The City of Minneapolis has launched a new online tool in an effort to build trust between the police department and the public.
As of Tuesday, the Office of Police Conduct Review – which reviews every officer complaint made with the city – has an online open data portal. That means anyone can browse or search public data on various police conduct cases.
You can check it out here.
Imani Jaafar, the director of the Office of Police Conduct Review, said Tuesday the city's very excited about this "unparalleled" system – a sentiment echoed by Mayor Betsy Hodges.
"By launching these tools today, we as a city are providing more information on demand than ever before, and we are leading the way nationally in such transparency," she said.
Here's a Snapchat video from Tuesday's event, and read on for details about what type of info is available, and when.
What data is available?
Just go to the website and you can immediately start browsing or searching public police conduct records from 2013 to the present.
Most of the information is organized in charts, graphs or maps. You can view things like complaints by quarter and by precinct.
You can also see how many cases were dismissed or are under investigation. There's also information on what the allegations are about.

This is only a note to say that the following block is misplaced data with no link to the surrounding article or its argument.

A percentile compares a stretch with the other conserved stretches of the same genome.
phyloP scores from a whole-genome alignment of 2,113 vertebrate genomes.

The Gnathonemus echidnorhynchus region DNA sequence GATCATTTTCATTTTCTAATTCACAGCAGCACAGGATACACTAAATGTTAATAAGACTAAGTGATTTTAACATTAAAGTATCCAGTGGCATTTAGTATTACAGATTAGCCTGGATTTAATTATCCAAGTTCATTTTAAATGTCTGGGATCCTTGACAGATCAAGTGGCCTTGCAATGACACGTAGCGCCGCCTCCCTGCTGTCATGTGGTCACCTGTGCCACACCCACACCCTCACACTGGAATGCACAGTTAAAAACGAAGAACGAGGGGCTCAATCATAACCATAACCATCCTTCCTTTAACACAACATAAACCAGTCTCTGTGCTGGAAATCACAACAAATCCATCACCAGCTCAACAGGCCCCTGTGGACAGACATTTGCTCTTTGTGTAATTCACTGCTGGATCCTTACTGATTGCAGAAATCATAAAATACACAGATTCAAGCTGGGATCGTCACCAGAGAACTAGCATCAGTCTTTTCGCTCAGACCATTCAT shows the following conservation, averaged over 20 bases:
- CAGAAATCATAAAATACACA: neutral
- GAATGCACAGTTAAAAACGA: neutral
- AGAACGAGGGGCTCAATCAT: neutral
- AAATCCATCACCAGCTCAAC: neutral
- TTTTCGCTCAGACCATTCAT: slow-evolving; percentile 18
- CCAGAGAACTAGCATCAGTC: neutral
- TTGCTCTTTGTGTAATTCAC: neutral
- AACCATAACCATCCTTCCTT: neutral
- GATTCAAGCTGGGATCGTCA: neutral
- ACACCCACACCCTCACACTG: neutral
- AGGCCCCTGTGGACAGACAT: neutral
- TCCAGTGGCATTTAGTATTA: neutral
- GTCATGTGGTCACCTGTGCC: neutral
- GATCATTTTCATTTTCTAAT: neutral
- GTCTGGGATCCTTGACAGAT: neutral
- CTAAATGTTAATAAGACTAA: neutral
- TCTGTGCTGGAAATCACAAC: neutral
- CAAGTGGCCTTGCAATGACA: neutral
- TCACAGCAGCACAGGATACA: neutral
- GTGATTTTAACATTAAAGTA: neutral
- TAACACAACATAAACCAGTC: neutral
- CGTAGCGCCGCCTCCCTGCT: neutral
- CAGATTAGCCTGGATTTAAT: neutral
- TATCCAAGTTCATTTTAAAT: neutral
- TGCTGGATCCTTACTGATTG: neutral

You can check how or if an officer was disciplined and which demographic the complaints involve.
Search for a specific officer
If you click here, you search for the complaint history of a specific officer.
Just type a name into the search boxes on the right side of the screen (there are three, and you will need to do each one separately) and public data will pop up.
If investigations are ongoing, you probably won't find too much because a lot of that information is not immediately made public.
How soon is info available?
Jaafar said public information will be automatically updated every two weeks.
So all that numbers-related information with the charts and graphs will be updated biweekly.
However, if there's a decision made on specific cases, that will be updated as soon as that information is made public.
Another step towards transparency
This is another step towards building trust between police and the public by increasing transparency, proponents say.
This summer, the police department started rolling out body cameras for officers to wear.
Officers use the cameras to record every traffic stop. They’re also required to use them whenever they’re making an arrest or pulling over a suspicious vehicle, are in a chase, or responding to a crime.
Police Chief Janeé Harteau said at the time she already saw the process of charging criminals moving faster since video evidence is readily available.